Researchers in CLIC investigate medial, generic and spatial transfers and entanglements across a plurality of potential discourses, modalities, and methodologies. This transfer encompasses the phenomena of circulation, transformation and reinterpretation of literary, linguistic, cultural and performative practices and discourses in and across geo-cultural areas as well as historical and societal contexts. Accordingly, members of CLIC focus their research on, e.g., intra-, inter- and transmedial phenomena, hypermedia, (genre) hybridization and mixing, cross-cultural exchange, networks, interactions, contact zones, cross-border movements, intercultural communication, multilingualism, cultural imagery, transnationality, topographies, etc.
Literature, theatre and performance traditionally belong to specific medial systems. However, these systems often interact in hybrid, intermedial ways. Definitions of intermediality range from a broad view on crossings between distinct media such as literature and theatre, to a more specific focus on the incorporation of one medium in another (e.g. the use of images or documentary material in literary texts or intersemiotic translation). Methodological issues, too, challenge both practitioners and scholars.
The generic classification systems of literature and media, based on stylistic and structural features, are never neutral or ahistorical categories. They produce and communicate meaning, and also change over time, in response to specific socio-cultural but also political and economic contexts. Authors, translators and artists often consciously renew, transgress or mix genre conventions, and thus influence the reception of (translated) literature and theatre.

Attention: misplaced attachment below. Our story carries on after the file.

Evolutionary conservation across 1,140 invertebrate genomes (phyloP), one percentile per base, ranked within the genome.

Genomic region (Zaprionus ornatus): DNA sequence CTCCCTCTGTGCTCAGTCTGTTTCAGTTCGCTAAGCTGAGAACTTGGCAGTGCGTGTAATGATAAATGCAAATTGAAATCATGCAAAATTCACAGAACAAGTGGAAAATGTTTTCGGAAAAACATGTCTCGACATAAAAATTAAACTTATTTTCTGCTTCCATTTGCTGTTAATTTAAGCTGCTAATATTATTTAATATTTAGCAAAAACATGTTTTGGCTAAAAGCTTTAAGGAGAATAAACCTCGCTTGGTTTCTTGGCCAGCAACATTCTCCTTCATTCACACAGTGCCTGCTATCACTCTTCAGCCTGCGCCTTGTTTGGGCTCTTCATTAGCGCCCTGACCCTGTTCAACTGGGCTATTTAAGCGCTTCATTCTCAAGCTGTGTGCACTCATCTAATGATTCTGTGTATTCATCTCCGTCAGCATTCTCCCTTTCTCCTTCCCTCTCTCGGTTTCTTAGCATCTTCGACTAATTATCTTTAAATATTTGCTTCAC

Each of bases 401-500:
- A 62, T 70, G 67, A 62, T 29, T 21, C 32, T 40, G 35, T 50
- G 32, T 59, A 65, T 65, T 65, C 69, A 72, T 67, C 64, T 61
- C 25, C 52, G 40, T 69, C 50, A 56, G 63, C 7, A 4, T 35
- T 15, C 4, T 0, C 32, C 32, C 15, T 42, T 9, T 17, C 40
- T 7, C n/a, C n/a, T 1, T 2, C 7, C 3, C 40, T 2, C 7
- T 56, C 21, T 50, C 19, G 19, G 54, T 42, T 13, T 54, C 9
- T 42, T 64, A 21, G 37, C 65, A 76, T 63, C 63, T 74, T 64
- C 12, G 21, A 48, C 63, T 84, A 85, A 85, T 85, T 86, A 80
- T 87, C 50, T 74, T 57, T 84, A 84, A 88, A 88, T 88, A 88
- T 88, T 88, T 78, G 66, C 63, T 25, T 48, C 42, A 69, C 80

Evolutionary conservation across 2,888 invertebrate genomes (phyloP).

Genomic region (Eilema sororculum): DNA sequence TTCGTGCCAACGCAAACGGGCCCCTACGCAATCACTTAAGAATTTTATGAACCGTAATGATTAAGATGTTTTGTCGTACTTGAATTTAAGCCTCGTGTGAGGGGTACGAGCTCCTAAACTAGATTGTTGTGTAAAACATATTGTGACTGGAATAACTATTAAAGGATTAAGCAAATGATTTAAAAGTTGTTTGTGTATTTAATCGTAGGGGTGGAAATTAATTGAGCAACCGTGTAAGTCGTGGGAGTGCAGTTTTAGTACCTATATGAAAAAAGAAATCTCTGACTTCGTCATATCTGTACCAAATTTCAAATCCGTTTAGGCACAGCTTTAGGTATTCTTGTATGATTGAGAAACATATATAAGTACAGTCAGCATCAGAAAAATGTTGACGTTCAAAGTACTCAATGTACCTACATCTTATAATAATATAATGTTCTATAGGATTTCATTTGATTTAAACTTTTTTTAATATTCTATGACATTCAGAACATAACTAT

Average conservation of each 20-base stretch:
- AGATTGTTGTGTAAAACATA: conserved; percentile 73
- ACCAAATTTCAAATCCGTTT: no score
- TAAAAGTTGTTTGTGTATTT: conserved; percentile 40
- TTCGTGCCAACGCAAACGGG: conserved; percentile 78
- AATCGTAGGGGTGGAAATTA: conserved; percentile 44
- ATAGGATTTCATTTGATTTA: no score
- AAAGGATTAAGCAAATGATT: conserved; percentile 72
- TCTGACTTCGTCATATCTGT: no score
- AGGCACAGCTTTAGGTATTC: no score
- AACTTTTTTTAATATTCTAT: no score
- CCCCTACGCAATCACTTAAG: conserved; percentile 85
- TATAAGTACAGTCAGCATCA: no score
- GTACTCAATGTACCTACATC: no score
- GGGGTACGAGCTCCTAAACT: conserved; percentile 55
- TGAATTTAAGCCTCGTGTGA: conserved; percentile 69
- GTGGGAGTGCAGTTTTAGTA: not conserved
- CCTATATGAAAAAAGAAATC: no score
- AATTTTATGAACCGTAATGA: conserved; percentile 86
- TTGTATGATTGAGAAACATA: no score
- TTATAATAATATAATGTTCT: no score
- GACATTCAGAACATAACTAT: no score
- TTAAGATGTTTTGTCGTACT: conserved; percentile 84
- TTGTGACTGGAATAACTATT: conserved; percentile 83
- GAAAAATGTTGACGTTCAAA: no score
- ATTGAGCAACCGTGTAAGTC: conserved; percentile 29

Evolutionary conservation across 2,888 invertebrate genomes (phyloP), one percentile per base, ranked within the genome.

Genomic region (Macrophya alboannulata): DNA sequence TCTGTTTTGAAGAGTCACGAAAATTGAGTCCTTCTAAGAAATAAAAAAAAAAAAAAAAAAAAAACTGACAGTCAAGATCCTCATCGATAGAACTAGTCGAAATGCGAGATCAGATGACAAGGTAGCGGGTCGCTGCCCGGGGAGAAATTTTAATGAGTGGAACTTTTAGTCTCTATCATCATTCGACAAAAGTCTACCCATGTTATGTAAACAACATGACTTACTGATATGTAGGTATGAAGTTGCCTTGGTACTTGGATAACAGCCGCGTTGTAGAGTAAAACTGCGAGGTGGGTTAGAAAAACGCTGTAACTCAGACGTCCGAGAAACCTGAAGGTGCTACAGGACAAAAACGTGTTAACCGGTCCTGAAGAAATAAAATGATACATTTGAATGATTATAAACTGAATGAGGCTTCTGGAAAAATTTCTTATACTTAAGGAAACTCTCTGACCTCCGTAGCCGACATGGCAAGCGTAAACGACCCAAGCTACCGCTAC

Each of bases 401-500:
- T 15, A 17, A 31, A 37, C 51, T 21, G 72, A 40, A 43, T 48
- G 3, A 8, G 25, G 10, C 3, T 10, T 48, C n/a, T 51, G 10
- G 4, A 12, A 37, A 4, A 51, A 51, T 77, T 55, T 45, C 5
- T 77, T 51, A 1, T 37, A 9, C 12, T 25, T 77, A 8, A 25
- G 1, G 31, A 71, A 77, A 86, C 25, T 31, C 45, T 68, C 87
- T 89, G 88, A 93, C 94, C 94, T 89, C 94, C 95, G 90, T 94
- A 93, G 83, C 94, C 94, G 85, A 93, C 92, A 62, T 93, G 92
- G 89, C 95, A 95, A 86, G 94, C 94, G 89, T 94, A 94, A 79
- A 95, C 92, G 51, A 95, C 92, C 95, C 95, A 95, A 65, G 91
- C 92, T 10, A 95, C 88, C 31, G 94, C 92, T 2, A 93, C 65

Space has become an ever more influential and highly diversified theoretical category – ranging from the urban space of modernism to the contact zone of postcolonial theory and the rhizomatic network of the megalopolis. Through imaginary topographies and theatrical scenographies, transnational and multilingual identities are negotiated and disputed, as are new forms of politically committed artistic production.
Examining the forms, functions and characteristics of such crossings and the processes and products that result from them and viewing them as phenomena that are firmly embedded in historical and/or current social contexts also involves taking the cultural reciprocity and multidirectionality of (re)transfer into account as well as paying attention to the identification of marginal spaces and (networks of) minorities.